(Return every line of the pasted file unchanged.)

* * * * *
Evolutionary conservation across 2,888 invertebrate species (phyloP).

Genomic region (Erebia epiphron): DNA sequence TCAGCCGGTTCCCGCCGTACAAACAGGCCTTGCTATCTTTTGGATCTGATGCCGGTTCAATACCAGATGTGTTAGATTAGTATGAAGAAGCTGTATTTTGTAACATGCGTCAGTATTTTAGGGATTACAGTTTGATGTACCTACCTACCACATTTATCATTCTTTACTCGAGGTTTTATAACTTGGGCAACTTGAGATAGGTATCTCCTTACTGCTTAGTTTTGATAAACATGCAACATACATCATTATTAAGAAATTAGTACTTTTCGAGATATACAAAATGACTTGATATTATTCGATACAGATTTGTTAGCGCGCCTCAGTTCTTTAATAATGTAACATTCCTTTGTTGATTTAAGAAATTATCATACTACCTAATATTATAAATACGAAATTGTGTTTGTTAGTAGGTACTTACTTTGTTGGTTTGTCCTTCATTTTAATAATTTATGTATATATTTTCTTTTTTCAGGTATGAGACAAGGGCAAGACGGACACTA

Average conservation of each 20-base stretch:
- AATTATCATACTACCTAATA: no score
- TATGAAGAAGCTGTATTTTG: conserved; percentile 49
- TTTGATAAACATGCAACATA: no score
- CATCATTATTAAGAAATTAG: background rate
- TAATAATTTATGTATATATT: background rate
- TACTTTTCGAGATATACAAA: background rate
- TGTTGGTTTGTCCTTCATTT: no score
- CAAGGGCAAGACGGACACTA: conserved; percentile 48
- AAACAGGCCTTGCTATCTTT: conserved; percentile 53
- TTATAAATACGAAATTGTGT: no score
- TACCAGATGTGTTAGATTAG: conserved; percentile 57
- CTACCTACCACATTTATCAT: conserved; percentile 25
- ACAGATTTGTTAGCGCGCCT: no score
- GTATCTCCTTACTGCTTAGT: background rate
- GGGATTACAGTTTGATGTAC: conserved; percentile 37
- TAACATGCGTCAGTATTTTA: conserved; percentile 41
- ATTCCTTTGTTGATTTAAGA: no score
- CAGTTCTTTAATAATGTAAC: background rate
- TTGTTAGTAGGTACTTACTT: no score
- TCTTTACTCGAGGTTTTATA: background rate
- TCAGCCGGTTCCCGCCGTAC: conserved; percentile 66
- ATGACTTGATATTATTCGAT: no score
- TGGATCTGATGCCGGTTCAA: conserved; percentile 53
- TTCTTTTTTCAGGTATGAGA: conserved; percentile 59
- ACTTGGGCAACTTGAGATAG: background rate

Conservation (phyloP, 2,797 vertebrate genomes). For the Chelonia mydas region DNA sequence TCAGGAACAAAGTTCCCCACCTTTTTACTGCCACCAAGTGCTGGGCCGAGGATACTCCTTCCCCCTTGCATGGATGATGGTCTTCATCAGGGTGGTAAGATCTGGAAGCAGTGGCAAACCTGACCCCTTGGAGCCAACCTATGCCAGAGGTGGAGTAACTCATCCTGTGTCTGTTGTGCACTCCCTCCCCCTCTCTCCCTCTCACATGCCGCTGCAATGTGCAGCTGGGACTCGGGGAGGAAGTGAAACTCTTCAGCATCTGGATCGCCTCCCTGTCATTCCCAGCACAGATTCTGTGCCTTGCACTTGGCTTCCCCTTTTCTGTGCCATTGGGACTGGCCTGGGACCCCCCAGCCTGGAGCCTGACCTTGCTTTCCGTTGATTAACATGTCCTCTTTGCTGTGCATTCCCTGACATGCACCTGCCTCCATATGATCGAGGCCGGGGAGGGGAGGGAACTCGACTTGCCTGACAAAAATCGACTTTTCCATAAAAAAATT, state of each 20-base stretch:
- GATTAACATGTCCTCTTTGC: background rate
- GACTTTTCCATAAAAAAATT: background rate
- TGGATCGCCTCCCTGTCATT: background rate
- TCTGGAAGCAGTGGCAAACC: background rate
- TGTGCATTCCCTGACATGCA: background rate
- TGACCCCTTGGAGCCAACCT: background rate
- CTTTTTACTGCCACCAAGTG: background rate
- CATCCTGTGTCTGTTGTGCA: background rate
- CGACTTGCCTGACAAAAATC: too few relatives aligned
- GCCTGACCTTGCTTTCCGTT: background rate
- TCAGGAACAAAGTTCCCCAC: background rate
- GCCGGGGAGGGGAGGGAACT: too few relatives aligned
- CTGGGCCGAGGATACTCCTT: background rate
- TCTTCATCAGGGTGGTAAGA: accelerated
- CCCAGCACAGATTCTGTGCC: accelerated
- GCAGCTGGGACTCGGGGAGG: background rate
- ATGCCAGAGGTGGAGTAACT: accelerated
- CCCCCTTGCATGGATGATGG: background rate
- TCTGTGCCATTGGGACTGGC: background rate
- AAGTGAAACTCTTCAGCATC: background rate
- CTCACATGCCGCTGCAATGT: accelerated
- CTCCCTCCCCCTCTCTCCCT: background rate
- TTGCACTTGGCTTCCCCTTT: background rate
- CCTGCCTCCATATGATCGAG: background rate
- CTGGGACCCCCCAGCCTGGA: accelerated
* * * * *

Evolutionary conservation across 2,888 invertebrate species (phyloP).

Genomic region (Erebia epiphron): DNA sequence TCAGCCGGTTCCCGCCGTACAAACAGGCCTTGCTATCTTTTGGATCTGATGCCGGTTCAATACCAGATGTGTTAGATTAGTATGAAGAAGCTGTATTTTGTAACATGCGTCAGTATTTTAGGGATTACAGTTTGATGTACCTACCTACCACATTTATCATTCTTTACTCGAGGTTTTATAACTTGGGCAACTTGAGATAGGTATCTCCTTACTGCTTAGTTTTGATAAACATGCAACATACATCATTATTAAGAAATTAGTACTTTTCGAGATATACAAAATGACTTGATATTATTCGATACAGATTTGTTAGCGCGCCTCAGTTCTTTAATAATGTAACATTCCTTTGTTGATTTAAGAAATTATCATACTACCTAATATTATAAATACGAAATTGTGTTTGTTAGTAGGTACTTACTTTGTTGGTTTGTCCTTCATTTTAATAATTTATGTATATATTTTCTTTTTTCAGGTATGAGACAAGGGCAAGACGGACACTA

Average conservation of each 20-base stretch:
- AATTATCATACTACCTAATA: no score
- TATGAAGAAGCTGTATTTTG: conserved; percentile 49
- TTTGATAAACATGCAACATA: no score
- CATCATTATTAAGAAATTAG: background rate
- TAATAATTTATGTATATATT: background rate
- TACTTTTCGAGATATACAAA: background rate
- TGTTGGTTTGTCCTTCATTT: no score
- CAAGGGCAAGACGGACACTA: conserved; percentile 48
- AAACAGGCCTTGCTATCTTT: conserved; percentile 53
- TTATAAATACGAAATTGTGT: no score
- TACCAGATGTGTTAGATTAG: conserved; percentile 57
- CTACCTACCACATTTATCAT: conserved; percentile 25
- ACAGATTTGTTAGCGCGCCT: no score
- GTATCTCCTTACTGCTTAGT: background rate
- GGGATTACAGTTTGATGTAC: conserved; percentile 37
- TAACATGCGTCAGTATTTTA: conserved; percentile 41
- ATTCCTTTGTTGATTTAAGA: no score
- CAGTTCTTTAATAATGTAAC: background rate
- TTGTTAGTAGGTACTTACTT: no score
- TCTTTACTCGAGGTTTTATA: background rate
- TCAGCCGGTTCCCGCCGTAC: conserved; percentile 66
- ATGACTTGATATTATTCGAT: no score
- TGGATCTGATGCCGGTTCAA: conserved; percentile 53
- TTCTTTTTTCAGGTATGAGA: conserved; percentile 59
- ACTTGGGCAACTTGAGATAG: background rate

Conservation (phyloP, 2,797 vertebrate genomes). For the Chelonia mydas region DNA sequence TCAGGAACAAAGTTCCCCACCTTTTTACTGCCACCAAGTGCTGGGCCGAGGATACTCCTTCCCCCTTGCATGGATGATGGTCTTCATCAGGGTGGTAAGATCTGGAAGCAGTGGCAAACCTGACCCCTTGGAGCCAACCTATGCCAGAGGTGGAGTAACTCATCCTGTGTCTGTTGTGCACTCCCTCCCCCTCTCTCCCTCTCACATGCCGCTGCAATGTGCAGCTGGGACTCGGGGAGGAAGTGAAACTCTTCAGCATCTGGATCGCCTCCCTGTCATTCCCAGCACAGATTCTGTGCCTTGCACTTGGCTTCCCCTTTTCTGTGCCATTGGGACTGGCCTGGGACCCCCCAGCCTGGAGCCTGACCTTGCTTTCCGTTGATTAACATGTCCTCTTTGCTGTGCATTCCCTGACATGCACCTGCCTCCATATGATCGAGGCCGGGGAGGGGAGGGAACTCGACTTGCCTGACAAAAATCGACTTTTCCATAAAAAAATT, state of each 20-base stretch:
- GATTAACATGTCCTCTTTGC: background rate
- GACTTTTCCATAAAAAAATT: background rate
- TGGATCGCCTCCCTGTCATT: background rate
- TCTGGAAGCAGTGGCAAACC: background rate
- TGTGCATTCCCTGACATGCA: background rate
- TGACCCCTTGGAGCCAACCT: background rate
- CTTTTTACTGCCACCAAGTG: background rate
- CATCCTGTGTCTGTTGTGCA: background rate
- CGACTTGCCTGACAAAAATC: too few relatives aligned
- GCCTGACCTTGCTTTCCGTT: background rate
- TCAGGAACAAAGTTCCCCAC: background rate
- GCCGGGGAGGGGAGGGAACT: too few relatives aligned
- CTGGGCCGAGGATACTCCTT: background rate
- TCTTCATCAGGGTGGTAAGA: accelerated
- CCCAGCACAGATTCTGTGCC: accelerated
- GCAGCTGGGACTCGGGGAGG: background rate
- ATGCCAGAGGTGGAGTAACT: accelerated
- CCCCCTTGCATGGATGATGG: background rate
- TCTGTGCCATTGGGACTGGC: background rate
- AAGTGAAACTCTTCAGCATC: background rate
- CTCACATGCCGCTGCAATGT: accelerated
- CTCCCTCCCCCTCTCTCCCT: background rate
- TTGCACTTGGCTTCCCCTTT: background rate
- CCTGCCTCCATATGATCGAG: background rate
- CTGGGACCCCCCAGCCTGGA: accelerated